Shelly Johnson interview: ‘Greyhound’ cinematographer

“Greyhound” cinematographer Shelly Johnson vividly recalls those anxious days before filming began when he was still waiting on the arrival of the Sphero 65 lenses. Johnson was part of Gold Derby’s Meet the BTL Experts panel, conducted virtually by this writer (watch the exclusive video above). “I wanted the Sphero 65 because they are old and they are a marvelous pairing with this modern camera. The camera separates the colors and the lenses meld them back together. That combination is a lot of giving the movie the presence that it has.”

“Greyhound” is set against the backdrop of the Battle of the Atlantic, with American ships filled with troops and supplies, playing a game of cat and mouse to avoid the German U-boats. Tom Hanks adapted C.S. Forester’s novel “The Good Shepherd” and plays the captain of a fleet of three dozen ships.

Johnson welcomed working with the Apple TV+ film’s director Aaron Schneider for the first time. Schneider, who’d started as a cinematographer, won an Oscar for his first film as a helmer, the live-action short “Two Soldiers” in 2005. “Greyhound” is his second feature as a director and comes 11 years after winning an Indie Spirit award for his first, “Get Low.”

For Johnson, the challenges of shooting exteriors on the USS Kidd, a decommissioned WWII-era Fletcher-class destroyer that now serves as a museum on the Mississippi River, were exceed by the realism. Almost all of the interior scenes were shot on a soundstage on two main sets: the pilothouse and the combat information center (CIC).  Johnson spoke in detail about working in confines of the pilothouse, a room that measured 10×18 and was filled with upwards of a dozen people. “We shot the whole movie hand-held. Seventy-five percent of the movie is on that set. we all just squeezed in together. It was a lot of working who were so accommodating to help us get the camera where it was needed. It was all about collaboration.”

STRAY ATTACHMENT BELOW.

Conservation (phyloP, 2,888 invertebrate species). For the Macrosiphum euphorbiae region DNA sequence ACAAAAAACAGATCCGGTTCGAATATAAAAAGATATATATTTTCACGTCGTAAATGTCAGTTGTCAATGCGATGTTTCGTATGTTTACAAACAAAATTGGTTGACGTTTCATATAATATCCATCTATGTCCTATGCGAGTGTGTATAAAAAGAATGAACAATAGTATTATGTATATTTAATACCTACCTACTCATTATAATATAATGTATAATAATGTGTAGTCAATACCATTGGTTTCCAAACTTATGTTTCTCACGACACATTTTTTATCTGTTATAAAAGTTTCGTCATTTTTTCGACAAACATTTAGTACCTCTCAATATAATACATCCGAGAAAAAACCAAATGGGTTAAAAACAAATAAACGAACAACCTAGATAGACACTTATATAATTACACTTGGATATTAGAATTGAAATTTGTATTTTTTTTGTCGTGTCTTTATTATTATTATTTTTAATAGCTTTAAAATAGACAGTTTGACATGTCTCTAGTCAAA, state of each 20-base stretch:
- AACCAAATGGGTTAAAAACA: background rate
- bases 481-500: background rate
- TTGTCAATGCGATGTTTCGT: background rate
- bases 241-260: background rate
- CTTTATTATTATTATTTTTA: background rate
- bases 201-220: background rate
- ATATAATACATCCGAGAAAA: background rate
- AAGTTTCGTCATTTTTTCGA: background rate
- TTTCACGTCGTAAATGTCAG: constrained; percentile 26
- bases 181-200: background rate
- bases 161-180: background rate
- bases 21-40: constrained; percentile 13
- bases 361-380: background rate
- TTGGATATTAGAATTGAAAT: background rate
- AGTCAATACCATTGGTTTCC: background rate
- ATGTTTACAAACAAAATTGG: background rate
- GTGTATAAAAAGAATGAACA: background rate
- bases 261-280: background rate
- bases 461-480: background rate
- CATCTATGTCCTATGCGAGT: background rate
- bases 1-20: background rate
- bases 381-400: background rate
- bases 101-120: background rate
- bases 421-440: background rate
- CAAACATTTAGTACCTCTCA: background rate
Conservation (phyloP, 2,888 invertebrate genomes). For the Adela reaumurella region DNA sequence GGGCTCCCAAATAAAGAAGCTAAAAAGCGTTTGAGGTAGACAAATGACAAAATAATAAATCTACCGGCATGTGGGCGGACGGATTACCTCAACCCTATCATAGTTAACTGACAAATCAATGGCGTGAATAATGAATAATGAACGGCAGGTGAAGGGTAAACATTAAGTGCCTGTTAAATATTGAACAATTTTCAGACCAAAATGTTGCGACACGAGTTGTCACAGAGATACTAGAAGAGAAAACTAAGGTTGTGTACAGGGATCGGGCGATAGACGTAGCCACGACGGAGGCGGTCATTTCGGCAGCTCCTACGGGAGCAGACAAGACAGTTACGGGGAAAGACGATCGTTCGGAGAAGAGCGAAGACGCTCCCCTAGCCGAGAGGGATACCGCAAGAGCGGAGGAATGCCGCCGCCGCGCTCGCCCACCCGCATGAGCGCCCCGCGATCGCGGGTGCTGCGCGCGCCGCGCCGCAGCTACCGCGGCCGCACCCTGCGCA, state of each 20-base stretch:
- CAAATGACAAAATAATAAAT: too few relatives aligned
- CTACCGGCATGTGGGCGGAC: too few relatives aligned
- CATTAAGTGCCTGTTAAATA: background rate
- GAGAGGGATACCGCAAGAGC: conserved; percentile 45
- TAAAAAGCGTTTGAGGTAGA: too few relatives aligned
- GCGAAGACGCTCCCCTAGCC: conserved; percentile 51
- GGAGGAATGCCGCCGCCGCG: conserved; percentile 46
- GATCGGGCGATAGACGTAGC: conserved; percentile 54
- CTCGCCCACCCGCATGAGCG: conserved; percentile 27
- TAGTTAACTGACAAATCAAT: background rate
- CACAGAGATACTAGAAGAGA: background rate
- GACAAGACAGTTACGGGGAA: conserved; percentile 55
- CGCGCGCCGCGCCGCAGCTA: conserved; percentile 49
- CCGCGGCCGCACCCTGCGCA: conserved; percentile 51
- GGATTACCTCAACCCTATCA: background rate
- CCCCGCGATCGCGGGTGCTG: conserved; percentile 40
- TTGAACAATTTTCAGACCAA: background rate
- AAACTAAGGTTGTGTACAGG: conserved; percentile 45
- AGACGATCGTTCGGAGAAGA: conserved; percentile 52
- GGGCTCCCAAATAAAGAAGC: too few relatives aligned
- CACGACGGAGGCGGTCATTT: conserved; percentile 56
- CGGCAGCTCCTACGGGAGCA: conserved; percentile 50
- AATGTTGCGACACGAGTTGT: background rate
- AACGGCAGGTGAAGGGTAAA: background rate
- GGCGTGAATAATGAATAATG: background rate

To give the effect of the rise and fall of the waves and the ship breaking through them, the filmmakers employed a mix of practical effects — including a giant gimbal. Virtually all of the battle scenes and ocean vistas were created using visual effects. The filmmakers’ goal was to make everything created digitally look as though it had been captured during a real battle. Johnson explained his part in post working Double Negative’s Nathan McGuinness to meld the shot foreground with the VFX.

Johnson has shot over 80 full length projects including “Captain America: First Avenger,” “Jurassic Park III,” “The Wolfman,” “The Last Castle,” “Percy Jackson: The Sea of Monsters,” “Honest Thief” and “Hidalgo.” He is a four-time ASC Award nominee for Cinematography.

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UPLOADED Dec 9, 2020 2:45 pm